Square, Site wide

The unrest in the Middle East, the implosion of national economies such as those of Ireland and Greece, the increasing anger of a beleaguered working class at home and abroad, the growing desperate human migrations and the refusal to halt our relentless destruction of the ecosystem on which life depends are the harbingers of our own collapse and the consequences of the idiocy of our elite and the folly of globalization. Protests that are not built around a complete reconfiguration of American society, including a rapid dismantling of empire and the corporate state, can only forestall the inevitable. We will be saved only with the birth of a new and militant radicalism which seeks to dethrone our corrupt elite from power, not negotiate for better terms.

The global economy is built on the erroneous belief that the marketplace—read human greed—should dictate human behavior and that economies can expand eternally. Globalism works under the assumption that the ecosystem can continue to be battered by massive carbon emissions without major consequences. And the engine of global economic expansion is based on the assurance that there will always be plentiful and cheap oil. The inability to confront simple truths about human nature and the natural world leaves the elites unable to articulate new social, economic and political paradigms. They look only for ways to perpetuate a dying system. Thomas Friedman and the array of other propagandists for globalization make as much sense as Charlie Sheen.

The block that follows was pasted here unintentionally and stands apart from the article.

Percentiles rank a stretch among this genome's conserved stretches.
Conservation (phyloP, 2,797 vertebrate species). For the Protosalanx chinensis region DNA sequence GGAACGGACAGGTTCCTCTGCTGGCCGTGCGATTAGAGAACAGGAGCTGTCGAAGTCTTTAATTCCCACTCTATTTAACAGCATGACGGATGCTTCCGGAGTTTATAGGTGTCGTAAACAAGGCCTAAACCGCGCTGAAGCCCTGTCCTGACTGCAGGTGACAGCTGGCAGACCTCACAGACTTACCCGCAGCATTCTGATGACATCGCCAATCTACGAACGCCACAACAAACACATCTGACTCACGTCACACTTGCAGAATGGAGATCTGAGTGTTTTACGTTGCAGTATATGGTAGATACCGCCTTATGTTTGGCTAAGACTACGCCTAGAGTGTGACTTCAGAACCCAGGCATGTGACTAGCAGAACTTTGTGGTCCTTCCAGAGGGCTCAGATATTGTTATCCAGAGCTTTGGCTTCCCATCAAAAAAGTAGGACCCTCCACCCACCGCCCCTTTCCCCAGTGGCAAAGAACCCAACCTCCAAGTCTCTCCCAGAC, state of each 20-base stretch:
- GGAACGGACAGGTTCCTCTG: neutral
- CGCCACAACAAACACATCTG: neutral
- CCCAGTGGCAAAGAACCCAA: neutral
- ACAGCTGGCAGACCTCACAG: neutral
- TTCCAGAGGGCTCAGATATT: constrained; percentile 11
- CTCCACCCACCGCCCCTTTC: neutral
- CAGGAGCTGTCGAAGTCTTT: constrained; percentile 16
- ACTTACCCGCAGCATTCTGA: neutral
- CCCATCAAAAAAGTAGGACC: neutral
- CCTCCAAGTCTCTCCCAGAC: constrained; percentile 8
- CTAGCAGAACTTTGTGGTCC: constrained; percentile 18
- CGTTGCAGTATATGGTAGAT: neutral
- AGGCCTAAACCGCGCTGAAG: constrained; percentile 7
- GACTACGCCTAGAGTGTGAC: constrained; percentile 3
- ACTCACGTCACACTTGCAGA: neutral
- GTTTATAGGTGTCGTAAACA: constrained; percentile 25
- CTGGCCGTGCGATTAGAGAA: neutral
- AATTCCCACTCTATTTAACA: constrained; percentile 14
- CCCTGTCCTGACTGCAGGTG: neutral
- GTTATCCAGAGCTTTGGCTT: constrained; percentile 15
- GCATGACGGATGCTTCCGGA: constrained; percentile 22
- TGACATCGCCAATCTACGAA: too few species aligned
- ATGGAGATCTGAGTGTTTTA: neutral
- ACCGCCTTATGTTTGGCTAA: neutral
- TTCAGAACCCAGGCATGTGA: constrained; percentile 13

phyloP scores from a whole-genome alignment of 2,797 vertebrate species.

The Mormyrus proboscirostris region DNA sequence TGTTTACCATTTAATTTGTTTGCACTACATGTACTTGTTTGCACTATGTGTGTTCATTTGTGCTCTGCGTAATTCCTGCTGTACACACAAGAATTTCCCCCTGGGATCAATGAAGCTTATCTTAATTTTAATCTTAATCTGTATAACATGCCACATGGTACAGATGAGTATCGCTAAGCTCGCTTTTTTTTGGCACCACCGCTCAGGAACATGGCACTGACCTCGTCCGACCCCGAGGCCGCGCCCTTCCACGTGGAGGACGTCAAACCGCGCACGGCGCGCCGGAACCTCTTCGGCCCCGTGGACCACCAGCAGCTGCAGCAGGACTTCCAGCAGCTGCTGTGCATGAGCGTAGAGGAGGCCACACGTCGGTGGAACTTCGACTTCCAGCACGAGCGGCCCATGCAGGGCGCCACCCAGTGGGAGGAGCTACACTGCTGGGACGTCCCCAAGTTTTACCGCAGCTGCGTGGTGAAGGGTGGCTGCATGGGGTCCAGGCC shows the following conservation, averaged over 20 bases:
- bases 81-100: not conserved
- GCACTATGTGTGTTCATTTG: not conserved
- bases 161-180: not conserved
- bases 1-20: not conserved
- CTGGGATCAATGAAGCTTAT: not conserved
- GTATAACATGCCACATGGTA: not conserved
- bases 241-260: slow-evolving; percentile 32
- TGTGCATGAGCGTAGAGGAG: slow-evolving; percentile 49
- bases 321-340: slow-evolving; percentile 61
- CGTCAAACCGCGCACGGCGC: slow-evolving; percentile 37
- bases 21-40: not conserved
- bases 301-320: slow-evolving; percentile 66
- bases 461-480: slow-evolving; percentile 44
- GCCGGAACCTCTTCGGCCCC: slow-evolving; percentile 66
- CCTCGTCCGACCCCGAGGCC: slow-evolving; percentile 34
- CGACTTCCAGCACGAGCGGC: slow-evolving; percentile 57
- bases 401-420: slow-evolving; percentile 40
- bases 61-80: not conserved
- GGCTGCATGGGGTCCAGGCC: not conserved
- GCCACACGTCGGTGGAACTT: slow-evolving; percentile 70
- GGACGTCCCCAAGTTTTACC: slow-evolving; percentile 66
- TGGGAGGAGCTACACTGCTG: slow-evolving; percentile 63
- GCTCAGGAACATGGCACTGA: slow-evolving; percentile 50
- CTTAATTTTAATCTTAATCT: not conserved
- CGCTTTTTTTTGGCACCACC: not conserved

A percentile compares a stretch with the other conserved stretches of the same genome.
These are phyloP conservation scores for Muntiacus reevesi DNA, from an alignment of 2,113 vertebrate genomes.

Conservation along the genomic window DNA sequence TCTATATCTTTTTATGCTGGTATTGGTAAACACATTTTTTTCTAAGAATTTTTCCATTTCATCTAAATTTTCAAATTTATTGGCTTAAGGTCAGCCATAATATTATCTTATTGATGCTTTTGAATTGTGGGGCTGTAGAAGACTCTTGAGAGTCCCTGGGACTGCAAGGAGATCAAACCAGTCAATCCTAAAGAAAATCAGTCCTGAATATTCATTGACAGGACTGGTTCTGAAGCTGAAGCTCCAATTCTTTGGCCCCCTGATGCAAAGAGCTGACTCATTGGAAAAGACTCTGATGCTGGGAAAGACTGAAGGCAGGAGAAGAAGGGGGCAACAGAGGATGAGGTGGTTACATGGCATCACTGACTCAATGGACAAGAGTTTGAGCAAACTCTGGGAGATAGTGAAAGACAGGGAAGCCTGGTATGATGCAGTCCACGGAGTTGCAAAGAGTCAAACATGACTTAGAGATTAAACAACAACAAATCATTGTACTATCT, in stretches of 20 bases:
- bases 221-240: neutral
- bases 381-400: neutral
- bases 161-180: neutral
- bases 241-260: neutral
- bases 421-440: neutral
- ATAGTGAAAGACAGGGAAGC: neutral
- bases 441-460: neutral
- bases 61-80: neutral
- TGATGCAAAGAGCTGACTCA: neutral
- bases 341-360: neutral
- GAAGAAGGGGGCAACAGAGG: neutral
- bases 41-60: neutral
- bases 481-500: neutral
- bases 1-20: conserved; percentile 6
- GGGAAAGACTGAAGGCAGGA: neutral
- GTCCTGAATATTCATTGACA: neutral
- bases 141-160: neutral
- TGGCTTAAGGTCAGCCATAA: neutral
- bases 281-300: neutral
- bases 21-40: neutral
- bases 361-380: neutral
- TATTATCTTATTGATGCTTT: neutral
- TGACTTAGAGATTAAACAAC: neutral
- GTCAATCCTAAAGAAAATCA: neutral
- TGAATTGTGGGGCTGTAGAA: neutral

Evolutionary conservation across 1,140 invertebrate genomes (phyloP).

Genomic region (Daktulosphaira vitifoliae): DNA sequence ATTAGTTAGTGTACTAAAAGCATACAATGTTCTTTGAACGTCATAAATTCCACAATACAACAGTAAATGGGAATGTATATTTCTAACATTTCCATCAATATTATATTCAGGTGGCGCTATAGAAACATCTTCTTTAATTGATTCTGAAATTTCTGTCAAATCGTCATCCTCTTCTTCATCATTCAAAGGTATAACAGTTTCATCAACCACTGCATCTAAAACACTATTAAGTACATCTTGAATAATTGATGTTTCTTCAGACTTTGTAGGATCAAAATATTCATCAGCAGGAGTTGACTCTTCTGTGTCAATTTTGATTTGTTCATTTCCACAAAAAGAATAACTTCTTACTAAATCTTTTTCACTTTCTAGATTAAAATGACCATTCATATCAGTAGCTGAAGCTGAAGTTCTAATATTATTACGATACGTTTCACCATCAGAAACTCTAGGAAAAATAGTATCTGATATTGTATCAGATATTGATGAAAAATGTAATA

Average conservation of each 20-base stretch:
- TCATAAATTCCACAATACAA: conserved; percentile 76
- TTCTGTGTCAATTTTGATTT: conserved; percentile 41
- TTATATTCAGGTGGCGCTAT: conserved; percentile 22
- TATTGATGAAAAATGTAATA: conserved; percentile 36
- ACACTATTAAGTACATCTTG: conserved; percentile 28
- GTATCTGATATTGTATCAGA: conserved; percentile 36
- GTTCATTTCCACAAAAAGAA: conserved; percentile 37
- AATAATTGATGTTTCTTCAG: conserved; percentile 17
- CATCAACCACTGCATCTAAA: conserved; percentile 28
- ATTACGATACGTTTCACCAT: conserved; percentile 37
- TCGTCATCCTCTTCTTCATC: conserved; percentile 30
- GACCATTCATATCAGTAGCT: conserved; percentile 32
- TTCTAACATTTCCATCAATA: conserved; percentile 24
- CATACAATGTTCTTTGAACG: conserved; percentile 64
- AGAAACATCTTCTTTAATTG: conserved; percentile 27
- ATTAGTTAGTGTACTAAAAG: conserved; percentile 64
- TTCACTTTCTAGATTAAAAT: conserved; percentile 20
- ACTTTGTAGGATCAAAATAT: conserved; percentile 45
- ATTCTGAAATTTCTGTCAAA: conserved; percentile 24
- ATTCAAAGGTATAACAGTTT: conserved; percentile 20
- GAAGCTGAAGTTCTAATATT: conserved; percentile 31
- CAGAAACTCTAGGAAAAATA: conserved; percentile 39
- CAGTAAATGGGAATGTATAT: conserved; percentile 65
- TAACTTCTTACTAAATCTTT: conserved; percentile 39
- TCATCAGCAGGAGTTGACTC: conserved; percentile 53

Click here to check out Chris Hedges’ new book,
“The World As It Is, Dispatches On the Myth of Human Progress.”

Keep up with Chris Hedges’ latest columns, interviews, tour dates and more at


New and Improved Comments

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By Anton, March 7, 2011 at 1:15 pm Link to this comment
(Unregistered commenter)

CO2 levels are well above 350 ppm.

391.19 ppm (Sources:,

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By Greetings, March 7, 2011 at 1:01 pm Link to this comment
(Unregistered commenter)

It appears now that the solution of how to live on this earth, which is,  harmony, compassion and love or a sense of oneness may only be known and lived after the pending ecological fallout.  But, maybe all the fallout messages will quickly bring about some positive change.  Thanks Chris.

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By TDoff, March 7, 2011 at 12:55 pm Link to this comment

Chris, when you right, you right. We’ll know Earth’s demise is imminent when the GOPers pass the bill authorizing the erection of stone statues of Sarah, Haley, the Huckster, and the Boner in the Capitol rotunda.

Which should be about next Tuesday.

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By Donna Muller, March 7, 2011 at 12:53 pm Link to this comment
(Unregistered commenter)

I’ve heard you on “Radio Times,” “Citizen Radio,” and several other podcasts
recently and admire your writing. I have the same thoughts as I travel the world
and stand on the layers of other civilizations. Tragic and excellent essay.

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By SarcastiCanuck, March 7, 2011 at 12:37 pm Link to this comment
(Unregistered commenter)

As always Chris,brilliantly articulated.No matter how hard you try though,I don’t think that you can overcome one of the most powerful forces in human nature.That is the force of human denial.As I have come to learn in my 53 years on earth,Mankinds ability to deny anything he doesn’t want his/her mind to deal with is monumental.We usually don’t have to look beyond our ownselves to prove this as true.Keep up the battle my friend because not everyone out there has marginalized you.I for one see you as one of societies consciences…

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By frank1569, March 7, 2011 at 12:28 pm Link to this comment
(Unregistered commenter)